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Published: August 17th 2019
Today we had a pleasant day in Qaqortog. We had a leisurely morning and met at 10 a.m. Jan took us to the tannery where we had a tour. I have difficulty with this because it is a tannery for seal skins. I understand the subsistence aspect of it and that Inuit have been making sealskin clothing for eons, but I don’t like the fashion part of it. I remember years ago Greenpeace would try to block people from clubbing the young harbor seals. There was so much protest the sales of sealskin products decreased. This tannery sells their products to Greenland, Iceland, and Europe only.
The sealskins are brought here (the only tannery in Greenland) by the hunters, and are processed here, taking 3-4 weeks before they are ready for sewing. The skins can come from Harbor, Ringed, Saltedback, Harp, Hooded, or Blueback seals from different parts of Greenland. The skin gets pressed to get out any remaining blubber, then in a salt bath to remove blood for 1 week, then stretching and drying, then a chemical wash for 4 days for softening, pressed again, washed again to get chemicals out and put a lanolin type substance in, dried
for 2 days, run through a roller with sandpaper edge to smooth wrong side, then vacuumed to remove dust from sandpaper, steamed to look for irregularities, and inspected. The skins are graded A through D for quality, and the ones with yellowing are dyed various colors. Now the sealskins are ready for sewing.
Unfortunately there is no treatment for their waste. They have decreased their waste discharge a lot, but it is still discharged into the bay. And unfortunately there is no treatment system for sewage either.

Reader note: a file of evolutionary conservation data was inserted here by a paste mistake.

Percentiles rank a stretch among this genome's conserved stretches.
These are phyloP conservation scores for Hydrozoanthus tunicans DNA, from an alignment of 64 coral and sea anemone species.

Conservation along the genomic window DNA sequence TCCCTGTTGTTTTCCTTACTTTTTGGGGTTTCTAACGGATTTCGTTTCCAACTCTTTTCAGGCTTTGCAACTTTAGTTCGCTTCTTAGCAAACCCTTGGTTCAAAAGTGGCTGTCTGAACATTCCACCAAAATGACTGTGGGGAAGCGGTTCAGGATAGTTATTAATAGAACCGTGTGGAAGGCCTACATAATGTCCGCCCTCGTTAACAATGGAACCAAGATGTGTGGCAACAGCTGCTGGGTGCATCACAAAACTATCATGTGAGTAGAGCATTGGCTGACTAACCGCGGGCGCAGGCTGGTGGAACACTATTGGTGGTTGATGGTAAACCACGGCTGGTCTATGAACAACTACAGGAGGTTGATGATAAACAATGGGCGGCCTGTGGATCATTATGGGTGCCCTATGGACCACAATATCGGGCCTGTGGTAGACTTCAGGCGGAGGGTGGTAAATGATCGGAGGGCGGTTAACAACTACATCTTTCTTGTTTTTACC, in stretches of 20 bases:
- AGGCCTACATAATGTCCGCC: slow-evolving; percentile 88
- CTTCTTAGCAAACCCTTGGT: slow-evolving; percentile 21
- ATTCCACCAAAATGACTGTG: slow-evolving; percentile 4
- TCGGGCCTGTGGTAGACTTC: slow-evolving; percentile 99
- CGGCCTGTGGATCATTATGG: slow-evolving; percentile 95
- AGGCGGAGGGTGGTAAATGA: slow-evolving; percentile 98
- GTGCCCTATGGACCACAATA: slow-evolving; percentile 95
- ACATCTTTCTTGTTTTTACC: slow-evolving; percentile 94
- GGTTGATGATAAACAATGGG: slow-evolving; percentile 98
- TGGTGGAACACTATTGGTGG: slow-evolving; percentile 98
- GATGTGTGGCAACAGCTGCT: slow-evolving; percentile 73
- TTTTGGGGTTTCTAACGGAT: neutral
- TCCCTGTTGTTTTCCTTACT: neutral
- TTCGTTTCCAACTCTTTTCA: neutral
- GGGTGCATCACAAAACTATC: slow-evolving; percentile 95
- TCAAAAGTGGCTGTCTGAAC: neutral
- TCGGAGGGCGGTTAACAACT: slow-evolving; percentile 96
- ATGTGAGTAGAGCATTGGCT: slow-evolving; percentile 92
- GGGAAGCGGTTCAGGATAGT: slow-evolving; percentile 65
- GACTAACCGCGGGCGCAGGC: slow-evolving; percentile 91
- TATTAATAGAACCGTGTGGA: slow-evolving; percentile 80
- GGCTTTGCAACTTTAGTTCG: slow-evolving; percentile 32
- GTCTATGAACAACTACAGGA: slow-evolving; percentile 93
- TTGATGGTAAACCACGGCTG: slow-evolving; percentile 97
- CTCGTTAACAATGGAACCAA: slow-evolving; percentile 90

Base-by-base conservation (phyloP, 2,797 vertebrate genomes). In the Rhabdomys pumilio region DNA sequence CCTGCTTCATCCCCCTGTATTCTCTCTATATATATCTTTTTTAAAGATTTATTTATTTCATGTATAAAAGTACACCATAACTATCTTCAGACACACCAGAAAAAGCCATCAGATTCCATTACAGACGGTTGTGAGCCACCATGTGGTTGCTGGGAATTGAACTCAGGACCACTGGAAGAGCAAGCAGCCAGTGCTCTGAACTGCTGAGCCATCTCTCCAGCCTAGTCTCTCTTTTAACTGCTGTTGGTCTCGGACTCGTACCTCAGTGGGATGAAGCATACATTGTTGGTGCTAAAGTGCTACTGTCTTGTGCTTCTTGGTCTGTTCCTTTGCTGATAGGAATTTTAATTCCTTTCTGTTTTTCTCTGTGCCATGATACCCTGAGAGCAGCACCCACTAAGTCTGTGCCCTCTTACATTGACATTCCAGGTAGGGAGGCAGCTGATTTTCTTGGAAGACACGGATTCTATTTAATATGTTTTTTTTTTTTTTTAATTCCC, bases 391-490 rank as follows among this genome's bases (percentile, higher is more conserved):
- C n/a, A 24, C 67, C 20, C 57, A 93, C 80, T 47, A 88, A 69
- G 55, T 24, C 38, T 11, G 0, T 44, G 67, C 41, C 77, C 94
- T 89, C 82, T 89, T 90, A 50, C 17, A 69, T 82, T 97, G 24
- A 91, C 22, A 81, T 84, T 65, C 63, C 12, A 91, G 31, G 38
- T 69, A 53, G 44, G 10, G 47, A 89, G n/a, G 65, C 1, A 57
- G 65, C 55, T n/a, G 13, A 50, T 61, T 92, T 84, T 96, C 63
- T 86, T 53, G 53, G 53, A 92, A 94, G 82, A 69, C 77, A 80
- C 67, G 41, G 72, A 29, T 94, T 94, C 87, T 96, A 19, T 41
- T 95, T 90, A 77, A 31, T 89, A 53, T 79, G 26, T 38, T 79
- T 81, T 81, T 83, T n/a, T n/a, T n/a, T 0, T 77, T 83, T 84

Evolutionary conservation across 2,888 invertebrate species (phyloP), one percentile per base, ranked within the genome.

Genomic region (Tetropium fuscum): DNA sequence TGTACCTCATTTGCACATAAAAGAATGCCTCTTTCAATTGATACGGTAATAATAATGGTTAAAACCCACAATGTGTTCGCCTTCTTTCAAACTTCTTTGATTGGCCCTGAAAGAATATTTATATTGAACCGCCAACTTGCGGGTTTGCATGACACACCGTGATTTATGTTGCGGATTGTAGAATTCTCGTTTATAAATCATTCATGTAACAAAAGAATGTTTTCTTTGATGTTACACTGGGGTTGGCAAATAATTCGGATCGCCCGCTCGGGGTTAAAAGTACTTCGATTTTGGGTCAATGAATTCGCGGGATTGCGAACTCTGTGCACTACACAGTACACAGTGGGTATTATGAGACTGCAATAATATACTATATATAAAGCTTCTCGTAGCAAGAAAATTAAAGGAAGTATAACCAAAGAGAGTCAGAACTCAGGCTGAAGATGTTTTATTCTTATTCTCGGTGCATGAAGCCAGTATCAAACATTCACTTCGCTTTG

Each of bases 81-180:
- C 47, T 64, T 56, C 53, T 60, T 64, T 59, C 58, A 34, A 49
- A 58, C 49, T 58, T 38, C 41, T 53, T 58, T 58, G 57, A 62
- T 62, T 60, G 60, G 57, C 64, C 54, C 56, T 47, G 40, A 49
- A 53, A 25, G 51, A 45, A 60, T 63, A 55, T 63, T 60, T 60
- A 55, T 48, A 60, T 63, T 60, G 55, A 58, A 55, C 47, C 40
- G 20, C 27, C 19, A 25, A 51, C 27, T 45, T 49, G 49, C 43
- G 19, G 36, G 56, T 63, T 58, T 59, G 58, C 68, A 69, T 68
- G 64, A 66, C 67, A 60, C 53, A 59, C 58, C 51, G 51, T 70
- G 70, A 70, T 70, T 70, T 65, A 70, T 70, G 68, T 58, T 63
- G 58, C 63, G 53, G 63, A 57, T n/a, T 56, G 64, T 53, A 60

After we left the tannery we had the day on our own. I had packed a lunch (from the breakfast buffet – salami, cheese, bread, and apple) so I hiked to the lake for lunch. I saw Angela & Nick there. John and Sheila decided to go to the Thai restaurant. Jan said there is a trail around the lake but I’m all for staying in town today.
I went to the museum which is small but nice. It is in the oldest house in town, built in 1804. There was a good display of the Inuit kayaks from frame to covered with skins, to decked out with harpoons and
other items. There was also current art from locals. The entrance ticket allowed me to go to another building which told about the Vikings in Greenland. Inside there was a tour group from a cruise ship that had pulled in today. This cruise ship is private; the people own a stateroom and the ship goes all around the world in 12 months. People can join and leave at different ports, as long as they own the stateroom.
Information about the World Cruise: "ms The World
- only USD 13,5 million(initially sold at USD 6 million). Short-term rentals - you can rent some of The World's cruise
apartments (depending on category) from ~USD 550 for a studio apartment (per person per night, min for 5 days) to suite rentals - from ~USD 20,000 a month."
I ran into the German couple that has been doing the same route as us since Narsarsquaq, and they were going to the church and invited me to join them. The cruise tour group was there also. This church is more contemporary than other churches I’ve seen here.
Our group met back at the hotel and we and our luggage were
brought to the dock to meet our boat. We checked into nice cabins, had dinner (veal, vegetables, potato, salad), and enjoyed the sunset from the deck. We are on this vessel 2 nights to get to Nuuk. The boat makes stops at local towns and villages on the way.
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